The first time I set foot in Rome was on a stopover at the airport. I was on the way to my first trip to Israel with a group of like-minded Australasian teenagers. It was in the period after Iraq had invaded Kuwait but before the first Gulf War kicked off. As we took off for Tel Aviv, we noted that there were two small army tanks on the tarmac, keeping guard.
After several fantastic weeks in Israel, and a few days before the scud missiles hit, I left and spent time in Europe with some of the other teenagers. My last stop before returning home was Rome. We were told to hide any sign of the fact that we were a Jewish group, or that we had just been in Israel. The tacky T-shirts and tchotchkes we had acquired stayed in the backpacks. I remember the anti-Israel graffiti, the distress in knowing that the country I had just toured and realised a deep connection to was being attacked in a conflict that seemed to have nothing to do with it, and the unease that somehow I was not as safe and welcome as I should be. I was vaguely aware that there was some recent history of Palestinian terrorism in Rome.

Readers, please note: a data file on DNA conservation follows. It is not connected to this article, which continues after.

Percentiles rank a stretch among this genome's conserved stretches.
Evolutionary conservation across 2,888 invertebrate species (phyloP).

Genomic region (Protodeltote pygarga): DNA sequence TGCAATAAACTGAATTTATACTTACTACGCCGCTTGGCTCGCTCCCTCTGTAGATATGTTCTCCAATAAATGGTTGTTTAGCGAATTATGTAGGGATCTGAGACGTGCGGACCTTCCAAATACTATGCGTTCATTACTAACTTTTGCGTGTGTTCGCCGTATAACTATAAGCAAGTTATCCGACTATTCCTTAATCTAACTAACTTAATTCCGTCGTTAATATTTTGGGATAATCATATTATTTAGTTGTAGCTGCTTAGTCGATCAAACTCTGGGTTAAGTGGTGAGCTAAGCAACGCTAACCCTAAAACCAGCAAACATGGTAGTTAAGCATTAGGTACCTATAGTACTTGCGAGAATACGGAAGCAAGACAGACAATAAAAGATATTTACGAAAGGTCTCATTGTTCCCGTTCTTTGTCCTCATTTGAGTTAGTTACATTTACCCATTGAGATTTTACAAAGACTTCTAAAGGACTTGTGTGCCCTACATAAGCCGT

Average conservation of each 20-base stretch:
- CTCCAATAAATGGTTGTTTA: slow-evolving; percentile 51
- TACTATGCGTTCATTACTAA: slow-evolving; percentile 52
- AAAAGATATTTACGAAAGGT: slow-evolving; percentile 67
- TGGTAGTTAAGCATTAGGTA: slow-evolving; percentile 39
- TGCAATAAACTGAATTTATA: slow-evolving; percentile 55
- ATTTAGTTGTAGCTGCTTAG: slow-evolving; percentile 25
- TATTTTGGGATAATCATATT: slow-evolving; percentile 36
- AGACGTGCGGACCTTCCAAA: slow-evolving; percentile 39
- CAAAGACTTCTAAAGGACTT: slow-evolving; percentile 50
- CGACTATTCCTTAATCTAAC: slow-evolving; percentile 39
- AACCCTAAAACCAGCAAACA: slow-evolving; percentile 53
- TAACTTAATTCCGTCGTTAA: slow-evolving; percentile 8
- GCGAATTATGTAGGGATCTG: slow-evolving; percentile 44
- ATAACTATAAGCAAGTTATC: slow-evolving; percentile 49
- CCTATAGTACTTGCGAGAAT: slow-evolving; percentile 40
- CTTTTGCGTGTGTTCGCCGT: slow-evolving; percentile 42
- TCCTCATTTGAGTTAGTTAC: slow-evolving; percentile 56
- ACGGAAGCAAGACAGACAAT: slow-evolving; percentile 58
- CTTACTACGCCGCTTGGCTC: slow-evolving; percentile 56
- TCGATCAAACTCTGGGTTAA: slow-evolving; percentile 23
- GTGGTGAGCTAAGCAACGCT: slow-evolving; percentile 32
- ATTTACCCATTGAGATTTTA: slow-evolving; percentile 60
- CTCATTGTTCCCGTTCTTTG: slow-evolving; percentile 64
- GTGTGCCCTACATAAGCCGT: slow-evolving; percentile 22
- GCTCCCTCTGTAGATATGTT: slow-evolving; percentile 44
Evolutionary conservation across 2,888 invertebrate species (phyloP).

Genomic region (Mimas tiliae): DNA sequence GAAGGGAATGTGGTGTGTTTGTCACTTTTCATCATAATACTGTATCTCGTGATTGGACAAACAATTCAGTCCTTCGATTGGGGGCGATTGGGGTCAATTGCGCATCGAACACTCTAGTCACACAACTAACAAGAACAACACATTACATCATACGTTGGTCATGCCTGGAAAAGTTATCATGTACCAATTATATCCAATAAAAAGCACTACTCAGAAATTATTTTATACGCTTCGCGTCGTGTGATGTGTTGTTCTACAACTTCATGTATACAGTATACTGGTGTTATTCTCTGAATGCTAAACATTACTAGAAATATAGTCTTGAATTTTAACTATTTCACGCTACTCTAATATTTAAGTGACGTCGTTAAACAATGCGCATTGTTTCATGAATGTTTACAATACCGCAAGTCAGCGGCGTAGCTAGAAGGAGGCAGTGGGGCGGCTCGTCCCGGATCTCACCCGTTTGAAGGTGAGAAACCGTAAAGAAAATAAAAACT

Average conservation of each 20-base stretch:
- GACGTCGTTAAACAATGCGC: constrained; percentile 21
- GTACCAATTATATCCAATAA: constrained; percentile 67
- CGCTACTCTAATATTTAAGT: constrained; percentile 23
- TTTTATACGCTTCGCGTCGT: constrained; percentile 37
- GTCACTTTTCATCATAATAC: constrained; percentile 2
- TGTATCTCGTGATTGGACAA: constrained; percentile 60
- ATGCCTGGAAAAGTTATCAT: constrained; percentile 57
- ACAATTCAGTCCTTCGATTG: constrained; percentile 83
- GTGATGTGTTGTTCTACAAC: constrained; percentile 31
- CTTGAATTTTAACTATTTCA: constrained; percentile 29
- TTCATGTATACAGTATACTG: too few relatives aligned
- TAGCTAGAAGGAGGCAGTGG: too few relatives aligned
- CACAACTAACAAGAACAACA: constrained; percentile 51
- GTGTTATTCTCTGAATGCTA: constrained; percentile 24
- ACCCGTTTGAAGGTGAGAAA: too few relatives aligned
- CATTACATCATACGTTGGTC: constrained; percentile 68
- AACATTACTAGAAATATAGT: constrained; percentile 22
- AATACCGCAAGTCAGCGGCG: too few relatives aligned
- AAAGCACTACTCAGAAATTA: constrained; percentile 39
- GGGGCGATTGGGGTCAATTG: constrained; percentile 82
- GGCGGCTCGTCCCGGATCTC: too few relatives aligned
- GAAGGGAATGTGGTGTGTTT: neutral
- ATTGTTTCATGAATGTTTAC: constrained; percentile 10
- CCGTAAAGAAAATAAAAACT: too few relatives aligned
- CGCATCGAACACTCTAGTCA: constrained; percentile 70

This last week I learned some more about that history. The Italian daily Il Riformista has just published a front-page story revealing that Italian authorities had clear advance intelligence about one such attack orchestrated by the group, Abu Nidal. On the festival of Shemini Atzeret in 1982, several gunmen threw hand grenades and fired sub-machine guns at worshippers leaving Rome’s Great Synagogue, killing two-year-old Stefano Tache and wounding 34 others. Not only did the authorities not stop it, but they reduced security around the synagogue; the usual police vehicle parked outside was absent. This shocking news has not been reported, as far as I can see, in any international media outside of Italy and Israel.